Bourdain, El Bulli & Me

Bourdain, El Bulli & Me
The kitchen at El Bulli. Flickr/Santiago Romero
Bourdain, El Bulli & Me
The kitchen at El Bulli. Flickr/Santiago Romero

Bourdain, El Bulli & Me

I staged at El Bulli and it was Anthony Bourdain who got me there, but I don’t think I ever really told him how.

This past weekend while I picked corn just outside Chicago,
a few dozen people were sleeping off the last dinner at El Bulli over in the bay called Cala Montjoi just outside Roses, the small seaside town a couple of hours drive north of Barcelona. A few dozen others were coming back to start the annual floor to ceiling clean up and shut down of the world’s best restaurant.

Chef and owner Ferran
Adrià closed El Bulli because he said he no longer had time to create and that the restaurant never made a profit. He’ll re-open as the El Bulli Foundation, a creativity center culinary and otherwise, in 2014. Ferran says he and his partners will spend about 600 to 800 thousand euros of their own money for this project. No word yet on all the partners or profitability projections for this multimillion dollar venture.

I followed the final supper action live on Twitter, on my way to the Pakistani mango ceremony at the Palmer House, but it wasn’t until I saw Tony eat his last meal at El Bulli on No Reservations that so much hit home.

With all due respect to René Redzepi of noma in Copenhagen, Chicago is widely regarded as the new world destination for inventive food AND drink thanks to pioneering chefs Grant Achatz and Homaro Cantu. Did you see the Gorgonzola globe that Tony ate? That was inspired by Moto’s white chocolate sphere. Achatz said he’s planning an El Bulli menu at Next, “One course from each year from 1983 to 2003,” he said in an interview with Francis Lam on Gilt Taste.

The El Bulli Hotel in Sevilla, Spain actually serves the restaurant’s greatest hits. They’re currently closed for the season but re-opening in March 2012.

Back in El Bulli’s kitchen in 2004 my fellow stagiaires only wanted to stage at one restaurant in the U.S.: Charlie Trotter’s. Albert
Adrià - the brilliant, beloved chef and Ferran’s brother and partner - worked there himself, an experience he mentioned in a recent interview about his surreal new restaurant Tickets with Gabe Ulla at Eater San Francisco.

Albert returned to Chicago fairly often, teaching professional classes the French Pastry School. During one he told students how right after El Bulli won its third Michelin star he asked manager and partner Juli Soler for a couple of hundred euros pay owed him. Albert was broke. Juli said sure, walked out towards the office in back, but then Albert heard Juli’s car start up, then drive away. They were all broke.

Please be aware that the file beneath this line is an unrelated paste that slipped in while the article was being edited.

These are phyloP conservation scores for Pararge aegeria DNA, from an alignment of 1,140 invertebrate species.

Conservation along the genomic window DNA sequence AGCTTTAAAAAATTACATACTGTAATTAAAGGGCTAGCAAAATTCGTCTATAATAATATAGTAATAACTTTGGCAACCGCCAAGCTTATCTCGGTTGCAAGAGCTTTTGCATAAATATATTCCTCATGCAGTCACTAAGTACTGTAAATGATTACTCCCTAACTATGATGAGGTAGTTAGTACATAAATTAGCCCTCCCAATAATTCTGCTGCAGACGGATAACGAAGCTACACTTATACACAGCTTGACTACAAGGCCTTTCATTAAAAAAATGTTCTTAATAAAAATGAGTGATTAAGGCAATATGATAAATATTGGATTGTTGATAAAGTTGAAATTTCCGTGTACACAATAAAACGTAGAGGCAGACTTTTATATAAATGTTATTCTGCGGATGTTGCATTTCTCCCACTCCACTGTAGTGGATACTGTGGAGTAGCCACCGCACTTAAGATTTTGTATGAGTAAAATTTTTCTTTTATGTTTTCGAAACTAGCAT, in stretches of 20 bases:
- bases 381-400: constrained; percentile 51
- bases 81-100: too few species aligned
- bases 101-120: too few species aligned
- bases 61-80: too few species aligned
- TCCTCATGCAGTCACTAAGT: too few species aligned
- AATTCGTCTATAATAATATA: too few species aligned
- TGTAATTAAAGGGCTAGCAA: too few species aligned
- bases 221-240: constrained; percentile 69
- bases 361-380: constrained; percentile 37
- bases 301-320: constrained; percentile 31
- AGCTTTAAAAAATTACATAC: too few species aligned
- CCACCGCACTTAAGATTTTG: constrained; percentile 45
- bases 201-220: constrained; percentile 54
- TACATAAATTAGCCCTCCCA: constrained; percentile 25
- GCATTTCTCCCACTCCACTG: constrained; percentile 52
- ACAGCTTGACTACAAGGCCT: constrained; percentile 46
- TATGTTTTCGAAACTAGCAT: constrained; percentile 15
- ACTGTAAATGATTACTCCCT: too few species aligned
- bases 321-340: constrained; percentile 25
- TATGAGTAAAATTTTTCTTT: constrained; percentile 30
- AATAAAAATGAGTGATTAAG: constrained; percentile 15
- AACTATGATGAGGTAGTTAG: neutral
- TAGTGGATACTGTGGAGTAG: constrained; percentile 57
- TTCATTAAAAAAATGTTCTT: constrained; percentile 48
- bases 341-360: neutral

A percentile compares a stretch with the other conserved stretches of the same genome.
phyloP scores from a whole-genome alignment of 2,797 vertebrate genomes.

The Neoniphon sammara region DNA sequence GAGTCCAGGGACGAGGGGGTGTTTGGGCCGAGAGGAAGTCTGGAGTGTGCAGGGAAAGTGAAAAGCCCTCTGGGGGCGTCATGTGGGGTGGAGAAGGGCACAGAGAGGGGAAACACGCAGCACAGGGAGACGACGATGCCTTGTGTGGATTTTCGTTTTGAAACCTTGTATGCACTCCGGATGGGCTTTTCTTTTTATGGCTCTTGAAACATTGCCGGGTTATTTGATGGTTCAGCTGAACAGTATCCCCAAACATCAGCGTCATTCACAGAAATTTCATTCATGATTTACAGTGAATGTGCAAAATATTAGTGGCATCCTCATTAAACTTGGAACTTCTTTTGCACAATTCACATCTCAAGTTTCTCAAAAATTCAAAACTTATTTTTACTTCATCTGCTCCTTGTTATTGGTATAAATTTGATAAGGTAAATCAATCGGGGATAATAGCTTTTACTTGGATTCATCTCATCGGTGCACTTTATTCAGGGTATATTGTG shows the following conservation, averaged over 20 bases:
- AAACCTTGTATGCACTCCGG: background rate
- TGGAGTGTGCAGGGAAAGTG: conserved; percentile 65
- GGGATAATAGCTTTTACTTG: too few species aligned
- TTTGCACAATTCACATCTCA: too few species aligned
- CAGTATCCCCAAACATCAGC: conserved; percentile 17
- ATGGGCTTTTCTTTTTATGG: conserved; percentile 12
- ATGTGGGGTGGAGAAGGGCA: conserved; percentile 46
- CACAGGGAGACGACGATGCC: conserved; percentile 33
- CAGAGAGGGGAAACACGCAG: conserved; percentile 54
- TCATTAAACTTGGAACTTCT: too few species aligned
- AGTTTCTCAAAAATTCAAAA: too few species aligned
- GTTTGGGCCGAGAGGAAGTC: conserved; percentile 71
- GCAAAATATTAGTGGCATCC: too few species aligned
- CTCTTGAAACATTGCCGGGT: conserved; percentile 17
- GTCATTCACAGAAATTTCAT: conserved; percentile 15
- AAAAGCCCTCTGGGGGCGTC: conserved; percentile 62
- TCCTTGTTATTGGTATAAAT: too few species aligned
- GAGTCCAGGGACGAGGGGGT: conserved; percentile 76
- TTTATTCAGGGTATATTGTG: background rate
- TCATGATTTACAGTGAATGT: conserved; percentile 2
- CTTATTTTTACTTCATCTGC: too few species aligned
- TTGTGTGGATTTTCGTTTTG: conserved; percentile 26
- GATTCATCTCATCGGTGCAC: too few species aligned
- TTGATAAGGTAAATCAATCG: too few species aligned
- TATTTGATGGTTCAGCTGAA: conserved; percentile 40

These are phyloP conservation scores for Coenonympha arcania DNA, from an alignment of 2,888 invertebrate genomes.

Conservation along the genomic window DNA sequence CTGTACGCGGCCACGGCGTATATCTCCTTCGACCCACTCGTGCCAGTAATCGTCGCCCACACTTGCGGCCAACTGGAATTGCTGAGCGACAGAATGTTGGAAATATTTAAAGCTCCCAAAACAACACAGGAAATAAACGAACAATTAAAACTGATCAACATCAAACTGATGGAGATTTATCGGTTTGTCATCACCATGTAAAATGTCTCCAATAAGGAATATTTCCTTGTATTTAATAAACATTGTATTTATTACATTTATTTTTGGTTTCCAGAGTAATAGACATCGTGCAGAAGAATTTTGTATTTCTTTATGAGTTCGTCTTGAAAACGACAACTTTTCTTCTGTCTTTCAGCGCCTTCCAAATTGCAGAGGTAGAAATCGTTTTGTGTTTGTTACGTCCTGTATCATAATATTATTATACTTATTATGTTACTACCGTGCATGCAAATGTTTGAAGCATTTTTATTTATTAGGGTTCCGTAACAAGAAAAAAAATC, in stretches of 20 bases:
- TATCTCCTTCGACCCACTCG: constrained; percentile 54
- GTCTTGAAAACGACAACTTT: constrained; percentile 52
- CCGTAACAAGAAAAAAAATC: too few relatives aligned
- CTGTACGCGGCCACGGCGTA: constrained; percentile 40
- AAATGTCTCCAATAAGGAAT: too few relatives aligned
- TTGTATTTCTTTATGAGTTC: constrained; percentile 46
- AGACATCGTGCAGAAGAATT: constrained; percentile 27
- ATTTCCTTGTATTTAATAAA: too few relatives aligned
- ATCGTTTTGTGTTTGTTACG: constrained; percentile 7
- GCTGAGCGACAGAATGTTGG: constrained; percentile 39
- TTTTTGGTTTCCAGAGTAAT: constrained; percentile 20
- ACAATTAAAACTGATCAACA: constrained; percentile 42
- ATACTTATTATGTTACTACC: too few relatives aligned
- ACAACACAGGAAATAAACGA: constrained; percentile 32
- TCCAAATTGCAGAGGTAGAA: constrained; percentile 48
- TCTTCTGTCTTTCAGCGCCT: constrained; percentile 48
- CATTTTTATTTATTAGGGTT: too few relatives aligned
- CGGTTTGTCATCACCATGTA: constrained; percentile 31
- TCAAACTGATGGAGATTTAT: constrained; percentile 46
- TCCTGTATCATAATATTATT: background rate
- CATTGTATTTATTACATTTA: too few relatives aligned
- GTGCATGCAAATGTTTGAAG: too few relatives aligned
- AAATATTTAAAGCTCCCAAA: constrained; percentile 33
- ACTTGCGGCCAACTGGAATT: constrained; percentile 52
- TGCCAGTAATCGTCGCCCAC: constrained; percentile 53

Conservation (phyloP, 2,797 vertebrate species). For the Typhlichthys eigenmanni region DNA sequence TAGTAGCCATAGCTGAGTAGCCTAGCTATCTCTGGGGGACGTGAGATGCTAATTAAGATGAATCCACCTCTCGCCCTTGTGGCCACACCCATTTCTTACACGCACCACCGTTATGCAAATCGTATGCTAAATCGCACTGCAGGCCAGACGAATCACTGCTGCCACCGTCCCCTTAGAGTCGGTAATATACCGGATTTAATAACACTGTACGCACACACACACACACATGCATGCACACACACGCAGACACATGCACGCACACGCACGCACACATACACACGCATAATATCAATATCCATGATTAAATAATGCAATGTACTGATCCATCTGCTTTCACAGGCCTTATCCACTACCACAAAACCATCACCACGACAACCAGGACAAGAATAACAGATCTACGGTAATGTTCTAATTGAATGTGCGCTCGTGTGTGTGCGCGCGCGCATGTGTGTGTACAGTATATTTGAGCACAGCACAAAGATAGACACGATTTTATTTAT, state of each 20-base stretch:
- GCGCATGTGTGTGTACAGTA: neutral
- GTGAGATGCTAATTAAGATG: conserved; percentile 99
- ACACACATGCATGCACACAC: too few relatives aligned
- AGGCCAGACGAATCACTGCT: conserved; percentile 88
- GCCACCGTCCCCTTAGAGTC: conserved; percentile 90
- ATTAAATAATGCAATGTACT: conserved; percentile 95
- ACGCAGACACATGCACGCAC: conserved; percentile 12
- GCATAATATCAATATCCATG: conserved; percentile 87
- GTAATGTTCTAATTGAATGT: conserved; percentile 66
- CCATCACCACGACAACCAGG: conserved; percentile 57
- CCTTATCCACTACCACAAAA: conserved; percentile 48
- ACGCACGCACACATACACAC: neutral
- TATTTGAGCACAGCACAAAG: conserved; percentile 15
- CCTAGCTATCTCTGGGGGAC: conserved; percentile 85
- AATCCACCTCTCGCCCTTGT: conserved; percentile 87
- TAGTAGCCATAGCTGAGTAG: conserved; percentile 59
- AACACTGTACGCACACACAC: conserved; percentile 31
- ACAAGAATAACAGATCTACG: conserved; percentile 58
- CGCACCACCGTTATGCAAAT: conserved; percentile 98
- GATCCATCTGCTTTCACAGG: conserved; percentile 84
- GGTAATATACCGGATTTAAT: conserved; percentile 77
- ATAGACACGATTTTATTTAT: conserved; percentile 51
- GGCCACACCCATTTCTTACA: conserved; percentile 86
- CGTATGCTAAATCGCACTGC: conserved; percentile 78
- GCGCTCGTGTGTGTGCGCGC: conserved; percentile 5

(By the way, you’ll see El Bulli spelled elbulli - even on their own site - but I’ve written it out both ways, shown Albert, and asked him, “What’s the right spelling?” He pointed to “El Bulli.”)

On No Reservations Tony played mini golf with José Andrés at the budget resort next door to El Bulli, explaining that the best restaurant in the world was once a mini golf too. “The camping” was my home away from home the first week of my stage because all the stagiaire dorms were full. I walked the beach to work while four generation families crowded the cafeteria overseen by Pepe, the resident chef, comedian, and magician.

How did I get there? In 2003 my alma mater Le Cordon Bleu Paris sent me to assist and translate for my head pastry chef at a conference in Vegas. Albert was there too. He’d just flown over from Spain where Tony was shooting his first El Bulli episode with Ferran. I mentioned this to Albert and that was the icebreaker I needed that eventually led to my stage the next year. They’d had an instant, personal, world-changing connection. I had no idea that it was even harder to get a stage than a reservation. One fellow stagiaire had written every week week for three years.
So really, I don’t know how I got there - except that it started with Tony.

If you worked in the morning - sometimes on “the creativity” as they called it even then - lunch was always a ham and cheese bocadillo. What you see below is the very last one I had, with a ripe tomato rubbed into the crumb pa amb tomàquet style. It was
the last day of “the cleaning” which they should be finishing up just about now.

I finally did get back to eat at El Bulli, but that bocadillo was the meal and moment - of relief and anticipation - I remember the most at the world’s best restaurant.